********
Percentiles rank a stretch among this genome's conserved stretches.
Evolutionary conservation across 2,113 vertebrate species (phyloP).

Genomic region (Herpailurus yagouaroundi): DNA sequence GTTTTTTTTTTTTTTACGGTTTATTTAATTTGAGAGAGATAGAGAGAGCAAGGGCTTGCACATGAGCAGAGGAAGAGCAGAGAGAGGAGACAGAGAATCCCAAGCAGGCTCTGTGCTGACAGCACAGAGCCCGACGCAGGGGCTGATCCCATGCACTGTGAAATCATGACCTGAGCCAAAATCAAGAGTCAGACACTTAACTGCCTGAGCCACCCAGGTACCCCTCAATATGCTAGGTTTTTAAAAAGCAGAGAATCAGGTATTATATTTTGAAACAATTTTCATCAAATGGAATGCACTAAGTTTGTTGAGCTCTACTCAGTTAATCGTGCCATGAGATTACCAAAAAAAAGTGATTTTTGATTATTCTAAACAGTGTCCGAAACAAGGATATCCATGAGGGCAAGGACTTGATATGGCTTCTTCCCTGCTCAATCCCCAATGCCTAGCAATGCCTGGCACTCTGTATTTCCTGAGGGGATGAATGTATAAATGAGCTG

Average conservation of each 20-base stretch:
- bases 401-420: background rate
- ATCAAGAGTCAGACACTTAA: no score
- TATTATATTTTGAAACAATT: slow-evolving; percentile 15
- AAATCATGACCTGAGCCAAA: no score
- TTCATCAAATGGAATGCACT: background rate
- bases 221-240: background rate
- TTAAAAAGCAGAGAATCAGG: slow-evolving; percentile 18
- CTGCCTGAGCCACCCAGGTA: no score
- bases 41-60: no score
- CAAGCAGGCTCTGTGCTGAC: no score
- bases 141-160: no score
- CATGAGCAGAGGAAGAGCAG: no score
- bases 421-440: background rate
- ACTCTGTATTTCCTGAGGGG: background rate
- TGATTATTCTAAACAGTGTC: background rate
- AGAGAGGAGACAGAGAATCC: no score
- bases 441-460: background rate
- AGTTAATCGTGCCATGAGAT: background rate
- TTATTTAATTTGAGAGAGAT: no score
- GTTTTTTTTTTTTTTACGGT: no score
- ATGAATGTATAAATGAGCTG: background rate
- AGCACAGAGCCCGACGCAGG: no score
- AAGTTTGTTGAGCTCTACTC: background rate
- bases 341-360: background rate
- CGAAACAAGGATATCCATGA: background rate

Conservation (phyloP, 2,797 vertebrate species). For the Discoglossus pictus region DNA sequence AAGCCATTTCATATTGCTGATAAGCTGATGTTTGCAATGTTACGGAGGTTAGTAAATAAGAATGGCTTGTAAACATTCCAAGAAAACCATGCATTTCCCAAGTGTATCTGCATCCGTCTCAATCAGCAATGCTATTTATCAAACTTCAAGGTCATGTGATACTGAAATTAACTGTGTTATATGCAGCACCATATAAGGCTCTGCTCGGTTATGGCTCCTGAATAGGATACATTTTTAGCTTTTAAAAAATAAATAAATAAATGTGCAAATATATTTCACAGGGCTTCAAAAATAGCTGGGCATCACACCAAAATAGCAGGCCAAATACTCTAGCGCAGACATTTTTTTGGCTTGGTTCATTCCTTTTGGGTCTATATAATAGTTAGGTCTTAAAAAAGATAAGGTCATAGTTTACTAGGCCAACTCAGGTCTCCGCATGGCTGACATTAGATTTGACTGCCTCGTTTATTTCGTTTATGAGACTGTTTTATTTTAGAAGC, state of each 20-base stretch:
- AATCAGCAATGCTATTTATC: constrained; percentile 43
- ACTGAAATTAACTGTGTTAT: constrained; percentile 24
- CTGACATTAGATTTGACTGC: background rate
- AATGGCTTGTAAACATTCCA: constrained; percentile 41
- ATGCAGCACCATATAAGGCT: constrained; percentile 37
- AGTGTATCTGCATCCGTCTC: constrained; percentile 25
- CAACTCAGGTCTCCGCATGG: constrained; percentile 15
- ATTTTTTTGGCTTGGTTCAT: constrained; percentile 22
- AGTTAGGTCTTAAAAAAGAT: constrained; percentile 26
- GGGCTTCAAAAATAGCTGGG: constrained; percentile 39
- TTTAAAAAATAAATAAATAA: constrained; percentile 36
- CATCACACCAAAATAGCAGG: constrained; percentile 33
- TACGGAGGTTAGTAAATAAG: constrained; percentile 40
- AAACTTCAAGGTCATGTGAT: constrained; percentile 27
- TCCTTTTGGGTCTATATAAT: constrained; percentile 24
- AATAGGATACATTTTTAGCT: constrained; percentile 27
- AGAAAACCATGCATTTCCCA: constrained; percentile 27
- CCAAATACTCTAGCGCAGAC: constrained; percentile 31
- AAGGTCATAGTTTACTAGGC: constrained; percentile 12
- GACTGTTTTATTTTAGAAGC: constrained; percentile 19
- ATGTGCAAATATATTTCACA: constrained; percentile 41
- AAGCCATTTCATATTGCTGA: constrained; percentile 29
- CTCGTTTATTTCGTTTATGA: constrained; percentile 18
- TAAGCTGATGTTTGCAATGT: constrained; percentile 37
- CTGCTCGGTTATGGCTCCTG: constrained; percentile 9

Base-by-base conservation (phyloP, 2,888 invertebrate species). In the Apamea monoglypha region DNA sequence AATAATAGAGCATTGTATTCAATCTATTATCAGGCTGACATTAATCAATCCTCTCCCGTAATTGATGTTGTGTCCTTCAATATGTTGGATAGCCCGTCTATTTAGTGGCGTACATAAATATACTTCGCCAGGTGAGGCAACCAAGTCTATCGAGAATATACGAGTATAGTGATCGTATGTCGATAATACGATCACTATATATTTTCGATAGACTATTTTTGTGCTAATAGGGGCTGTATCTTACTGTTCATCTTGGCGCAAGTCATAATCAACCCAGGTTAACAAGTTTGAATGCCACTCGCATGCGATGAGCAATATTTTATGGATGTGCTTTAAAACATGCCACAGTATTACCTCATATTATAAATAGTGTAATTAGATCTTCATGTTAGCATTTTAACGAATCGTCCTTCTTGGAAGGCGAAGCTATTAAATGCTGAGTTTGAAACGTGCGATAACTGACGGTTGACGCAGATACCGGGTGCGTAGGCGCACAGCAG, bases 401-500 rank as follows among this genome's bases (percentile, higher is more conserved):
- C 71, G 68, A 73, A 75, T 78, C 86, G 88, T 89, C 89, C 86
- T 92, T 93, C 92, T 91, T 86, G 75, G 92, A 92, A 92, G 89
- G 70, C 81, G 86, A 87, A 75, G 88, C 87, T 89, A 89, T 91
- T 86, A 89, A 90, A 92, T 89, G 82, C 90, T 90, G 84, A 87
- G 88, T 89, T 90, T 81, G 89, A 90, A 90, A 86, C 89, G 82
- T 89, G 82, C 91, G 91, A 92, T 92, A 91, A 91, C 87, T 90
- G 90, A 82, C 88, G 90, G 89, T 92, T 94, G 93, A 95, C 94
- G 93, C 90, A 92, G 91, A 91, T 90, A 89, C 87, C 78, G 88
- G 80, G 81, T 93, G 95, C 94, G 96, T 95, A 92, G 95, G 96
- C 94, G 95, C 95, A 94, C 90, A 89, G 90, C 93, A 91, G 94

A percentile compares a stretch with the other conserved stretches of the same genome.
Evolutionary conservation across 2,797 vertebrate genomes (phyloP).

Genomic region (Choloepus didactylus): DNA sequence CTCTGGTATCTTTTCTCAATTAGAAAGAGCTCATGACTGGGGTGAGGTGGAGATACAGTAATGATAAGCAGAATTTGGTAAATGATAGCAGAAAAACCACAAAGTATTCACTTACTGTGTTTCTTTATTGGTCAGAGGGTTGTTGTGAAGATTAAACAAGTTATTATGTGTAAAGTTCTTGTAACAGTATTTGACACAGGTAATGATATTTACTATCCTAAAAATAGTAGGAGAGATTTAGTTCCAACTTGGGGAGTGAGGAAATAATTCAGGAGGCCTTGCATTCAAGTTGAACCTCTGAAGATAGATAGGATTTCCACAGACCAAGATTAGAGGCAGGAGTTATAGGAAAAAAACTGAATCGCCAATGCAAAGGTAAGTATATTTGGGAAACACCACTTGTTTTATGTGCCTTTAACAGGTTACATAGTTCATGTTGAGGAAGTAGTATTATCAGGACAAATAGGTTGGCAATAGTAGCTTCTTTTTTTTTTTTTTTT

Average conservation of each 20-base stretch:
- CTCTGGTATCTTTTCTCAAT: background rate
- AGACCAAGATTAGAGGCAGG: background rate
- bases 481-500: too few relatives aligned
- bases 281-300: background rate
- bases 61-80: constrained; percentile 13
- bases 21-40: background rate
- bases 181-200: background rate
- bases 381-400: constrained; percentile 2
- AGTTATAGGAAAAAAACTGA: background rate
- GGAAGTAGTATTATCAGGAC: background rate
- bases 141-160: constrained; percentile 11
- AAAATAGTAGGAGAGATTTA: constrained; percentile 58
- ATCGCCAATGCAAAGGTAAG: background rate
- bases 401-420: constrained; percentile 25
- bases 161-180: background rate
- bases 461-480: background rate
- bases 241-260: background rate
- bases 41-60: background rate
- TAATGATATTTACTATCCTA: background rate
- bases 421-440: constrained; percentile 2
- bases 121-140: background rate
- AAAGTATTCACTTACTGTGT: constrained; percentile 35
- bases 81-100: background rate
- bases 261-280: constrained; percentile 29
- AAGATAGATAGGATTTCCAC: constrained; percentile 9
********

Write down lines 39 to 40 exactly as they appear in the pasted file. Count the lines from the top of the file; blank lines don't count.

- AGTTAGGTCTTAAAAAAGAT: constrained; percentile 26
- GGGCTTCAAAAATAGCTGGG: constrained; percentile 39